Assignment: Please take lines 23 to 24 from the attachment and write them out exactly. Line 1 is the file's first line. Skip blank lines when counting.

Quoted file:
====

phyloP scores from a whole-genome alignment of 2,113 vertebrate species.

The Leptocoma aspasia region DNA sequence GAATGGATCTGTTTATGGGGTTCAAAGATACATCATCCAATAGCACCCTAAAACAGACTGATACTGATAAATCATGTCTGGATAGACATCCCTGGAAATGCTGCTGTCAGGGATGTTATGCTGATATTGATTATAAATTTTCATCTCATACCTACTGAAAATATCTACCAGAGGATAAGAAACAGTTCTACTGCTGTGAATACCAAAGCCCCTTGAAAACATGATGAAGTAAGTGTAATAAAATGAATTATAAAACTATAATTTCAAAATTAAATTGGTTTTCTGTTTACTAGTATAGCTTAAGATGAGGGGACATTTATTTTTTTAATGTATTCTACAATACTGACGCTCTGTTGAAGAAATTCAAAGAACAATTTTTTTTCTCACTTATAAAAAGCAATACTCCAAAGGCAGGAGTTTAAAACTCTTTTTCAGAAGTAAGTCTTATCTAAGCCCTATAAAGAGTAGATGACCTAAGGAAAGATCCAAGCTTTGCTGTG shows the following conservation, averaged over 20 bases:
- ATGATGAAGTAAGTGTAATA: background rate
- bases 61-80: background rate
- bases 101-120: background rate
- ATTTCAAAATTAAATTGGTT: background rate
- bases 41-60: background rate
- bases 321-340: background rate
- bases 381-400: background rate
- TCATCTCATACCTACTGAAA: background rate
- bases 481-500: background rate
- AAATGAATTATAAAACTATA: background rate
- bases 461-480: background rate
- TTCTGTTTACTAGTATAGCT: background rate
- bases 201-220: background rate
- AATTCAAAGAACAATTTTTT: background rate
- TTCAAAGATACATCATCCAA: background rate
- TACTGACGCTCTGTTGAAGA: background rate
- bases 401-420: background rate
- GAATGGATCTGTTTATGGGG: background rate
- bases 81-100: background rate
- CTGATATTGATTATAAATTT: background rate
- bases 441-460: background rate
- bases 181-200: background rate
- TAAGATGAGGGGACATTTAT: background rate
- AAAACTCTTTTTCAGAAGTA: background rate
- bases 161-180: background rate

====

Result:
- bases 441-460: background rate
- bases 181-200: background rate